Officials Restrict Entrance to Historic Moscow Cemetery
MOSCOW (AP) _ City officials have again closed the capital’s historic Novodevichy Cemetery to the general public, limiting entrance to delegations approved by the Central Moscow Excursion Bureau.
The walled cemetery that is the nation’s most prestigious burial place after the Kremlin Wall had been a popular strolling place for Muscovites and visitors to the capital since it was reopened in February 1987 after being closed for more than a decade.
Nikita S. Khrushchev, dictator Josef V. Stalin’s wife, Nadezhda Alliluyeva, and numerous artists, writers, military heroes and scientists are buried in the cemetery adjacent to Novodevichy Convent, where Peter the Great locked up his sister, Sophia, in the 17th century.
″I went there on Sunday with my girlfriend and they told us we couldn’t go in,″ complained a 42-year-old Moscow woman. ″I thought it was supposed to be a public place again.″
A marble sign has been bolted to a red brick gatepost at the entrance, announcing that those interested in visiting the premises should apply to the city excursion bureau.
A policeman standing guard at the cemetery on Monday said the Moscow City Council decided in December to restrict access ″to maintain better order.″ But he said he was unaware of any incidents at the cemetery that would have prompted the closure.
At the Moscow City Council’s Office of Municipal Services, a deputy director who declined to identify herself confirmed Tuesday that access has been restricted to members of approved groups holding excursion tickets, which cost the eqivalent of about 50 cents each.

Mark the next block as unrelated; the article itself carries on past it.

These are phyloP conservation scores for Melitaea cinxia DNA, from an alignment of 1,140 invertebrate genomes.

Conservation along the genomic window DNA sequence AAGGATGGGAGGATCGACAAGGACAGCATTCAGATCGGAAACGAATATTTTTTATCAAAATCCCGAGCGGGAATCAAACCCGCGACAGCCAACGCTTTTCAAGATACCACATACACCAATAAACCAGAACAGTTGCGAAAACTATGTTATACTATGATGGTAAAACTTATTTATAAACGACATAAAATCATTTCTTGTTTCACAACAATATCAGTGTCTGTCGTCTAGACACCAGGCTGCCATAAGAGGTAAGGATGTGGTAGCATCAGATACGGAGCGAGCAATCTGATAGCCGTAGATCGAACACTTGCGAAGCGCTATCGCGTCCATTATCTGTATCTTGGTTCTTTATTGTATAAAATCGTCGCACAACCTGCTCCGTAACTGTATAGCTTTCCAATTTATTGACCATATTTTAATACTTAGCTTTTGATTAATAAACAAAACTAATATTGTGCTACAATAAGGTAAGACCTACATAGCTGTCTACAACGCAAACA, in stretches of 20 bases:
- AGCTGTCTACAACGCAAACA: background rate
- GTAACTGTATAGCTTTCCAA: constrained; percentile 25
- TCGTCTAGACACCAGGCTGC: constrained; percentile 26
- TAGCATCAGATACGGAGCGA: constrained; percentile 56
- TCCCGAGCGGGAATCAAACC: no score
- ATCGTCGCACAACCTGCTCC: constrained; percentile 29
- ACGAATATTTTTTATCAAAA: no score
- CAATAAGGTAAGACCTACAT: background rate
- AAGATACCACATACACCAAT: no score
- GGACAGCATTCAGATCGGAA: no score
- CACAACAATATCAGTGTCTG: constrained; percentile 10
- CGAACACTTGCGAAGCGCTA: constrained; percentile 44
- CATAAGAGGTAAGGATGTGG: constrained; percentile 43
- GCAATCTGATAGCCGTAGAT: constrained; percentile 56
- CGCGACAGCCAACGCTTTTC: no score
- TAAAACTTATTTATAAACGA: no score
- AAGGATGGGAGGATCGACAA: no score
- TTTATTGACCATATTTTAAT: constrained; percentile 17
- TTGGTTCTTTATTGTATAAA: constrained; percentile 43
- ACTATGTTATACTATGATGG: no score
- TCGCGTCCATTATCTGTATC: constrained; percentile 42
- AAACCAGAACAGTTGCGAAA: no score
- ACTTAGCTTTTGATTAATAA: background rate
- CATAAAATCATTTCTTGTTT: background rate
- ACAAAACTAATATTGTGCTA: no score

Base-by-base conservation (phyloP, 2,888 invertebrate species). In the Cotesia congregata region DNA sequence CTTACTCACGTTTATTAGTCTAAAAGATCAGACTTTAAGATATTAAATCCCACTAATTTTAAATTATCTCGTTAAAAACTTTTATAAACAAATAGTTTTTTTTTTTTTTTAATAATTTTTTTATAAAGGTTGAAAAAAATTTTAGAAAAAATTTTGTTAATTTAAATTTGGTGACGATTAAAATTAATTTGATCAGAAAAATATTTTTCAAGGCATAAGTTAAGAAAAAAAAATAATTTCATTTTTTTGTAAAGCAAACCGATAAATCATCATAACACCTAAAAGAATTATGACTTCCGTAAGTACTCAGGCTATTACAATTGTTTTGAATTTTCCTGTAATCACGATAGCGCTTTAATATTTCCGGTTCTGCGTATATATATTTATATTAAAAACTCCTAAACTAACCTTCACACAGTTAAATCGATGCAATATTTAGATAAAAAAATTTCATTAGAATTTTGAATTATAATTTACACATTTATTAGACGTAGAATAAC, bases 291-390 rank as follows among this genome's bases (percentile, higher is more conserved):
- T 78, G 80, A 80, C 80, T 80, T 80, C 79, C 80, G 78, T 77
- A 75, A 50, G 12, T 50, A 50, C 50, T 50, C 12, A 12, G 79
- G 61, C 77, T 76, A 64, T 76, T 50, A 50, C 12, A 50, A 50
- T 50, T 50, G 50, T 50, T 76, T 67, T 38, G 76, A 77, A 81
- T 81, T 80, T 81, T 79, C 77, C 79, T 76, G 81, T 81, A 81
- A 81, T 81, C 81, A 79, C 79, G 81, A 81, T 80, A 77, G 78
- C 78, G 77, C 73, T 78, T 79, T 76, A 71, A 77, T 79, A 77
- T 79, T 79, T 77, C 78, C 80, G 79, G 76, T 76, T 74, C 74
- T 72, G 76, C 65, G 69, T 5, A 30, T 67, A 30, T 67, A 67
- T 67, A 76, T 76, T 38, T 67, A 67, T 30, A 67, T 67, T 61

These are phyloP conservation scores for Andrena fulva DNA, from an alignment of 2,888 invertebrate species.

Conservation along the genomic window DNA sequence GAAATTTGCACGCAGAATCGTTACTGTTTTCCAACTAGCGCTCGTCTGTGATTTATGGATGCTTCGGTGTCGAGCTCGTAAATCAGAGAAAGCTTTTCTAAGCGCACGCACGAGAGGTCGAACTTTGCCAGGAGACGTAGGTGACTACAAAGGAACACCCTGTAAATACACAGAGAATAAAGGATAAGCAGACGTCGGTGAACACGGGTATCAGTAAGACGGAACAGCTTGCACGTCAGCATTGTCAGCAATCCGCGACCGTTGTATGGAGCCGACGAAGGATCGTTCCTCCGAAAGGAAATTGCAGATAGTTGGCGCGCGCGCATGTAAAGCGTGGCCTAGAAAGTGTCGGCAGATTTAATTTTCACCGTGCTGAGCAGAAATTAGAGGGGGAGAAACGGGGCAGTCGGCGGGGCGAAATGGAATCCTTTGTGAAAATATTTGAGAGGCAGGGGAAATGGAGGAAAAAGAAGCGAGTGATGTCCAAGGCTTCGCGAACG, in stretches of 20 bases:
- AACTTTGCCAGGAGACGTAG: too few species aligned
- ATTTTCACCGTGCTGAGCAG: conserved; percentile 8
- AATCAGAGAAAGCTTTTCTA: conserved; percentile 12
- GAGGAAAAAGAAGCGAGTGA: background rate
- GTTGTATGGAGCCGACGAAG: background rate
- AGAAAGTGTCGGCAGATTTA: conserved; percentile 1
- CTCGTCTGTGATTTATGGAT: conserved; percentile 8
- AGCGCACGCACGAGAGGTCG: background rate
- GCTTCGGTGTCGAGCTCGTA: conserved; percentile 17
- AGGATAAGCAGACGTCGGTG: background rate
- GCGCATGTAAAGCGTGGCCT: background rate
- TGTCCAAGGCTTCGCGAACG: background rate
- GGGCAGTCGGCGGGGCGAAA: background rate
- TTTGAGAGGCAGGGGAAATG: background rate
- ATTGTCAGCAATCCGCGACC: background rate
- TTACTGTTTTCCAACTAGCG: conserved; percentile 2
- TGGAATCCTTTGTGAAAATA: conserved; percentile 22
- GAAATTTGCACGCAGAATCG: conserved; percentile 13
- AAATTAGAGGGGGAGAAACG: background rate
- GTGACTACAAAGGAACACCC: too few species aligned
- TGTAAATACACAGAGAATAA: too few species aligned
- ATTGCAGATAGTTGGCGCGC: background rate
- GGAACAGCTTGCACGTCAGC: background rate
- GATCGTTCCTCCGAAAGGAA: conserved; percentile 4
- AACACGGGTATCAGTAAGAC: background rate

She said she did not know how many groups were permitted at the cemetery each week or why the restrictions were imposed.
The pre-revolutionary Russian nobility and Soviet literati buried at Novodevichy are remembered with an array of ornate headstones, including larger-than-life statues of deceased cosmonauts in granite spacesuits and generals shouting orders.
An aircraft designer’s headstone bears a propeller, the statue atop a communications official’s grave has him posed with a telephone to his ear, and a marble bust of Stalin’s wife, who took her own life at age 31 in 1932, stares sorrowfully from within a glass case.
The most popular headstone at the sprawling cemetery in southwest Moscow is the Ernst Neizvestny sculpture depicting Khrushchev. The grave was regularly adorned with evergreen wreaths and mounds of fresh and artificial flowers in the past year, presumably by visitors sympathetic with the reforms he attempted before he was ousted from the leadership in 1964 by his successor, Leonid I. Brezhnev.
A secretary at the cemetery said there were no ″political motives″ for restricting access to the burial ground enclosed by a high brick wall and graced with birch and evergreen trees among the rows of graves.
Khrushchev’s grave drew crowds of onlookers after his death in 1971, angering Brezhnev, who eventually ordered the cemetery closed in the mid- 1970s.
The reopening in February was announced in Moscow city newspapers. The national cultural organ Sovietskaya Kultura had campaigned for public access to the cemetery, arguing that its memorials constitute a history museum and a repository of some of the best Russian sculpture.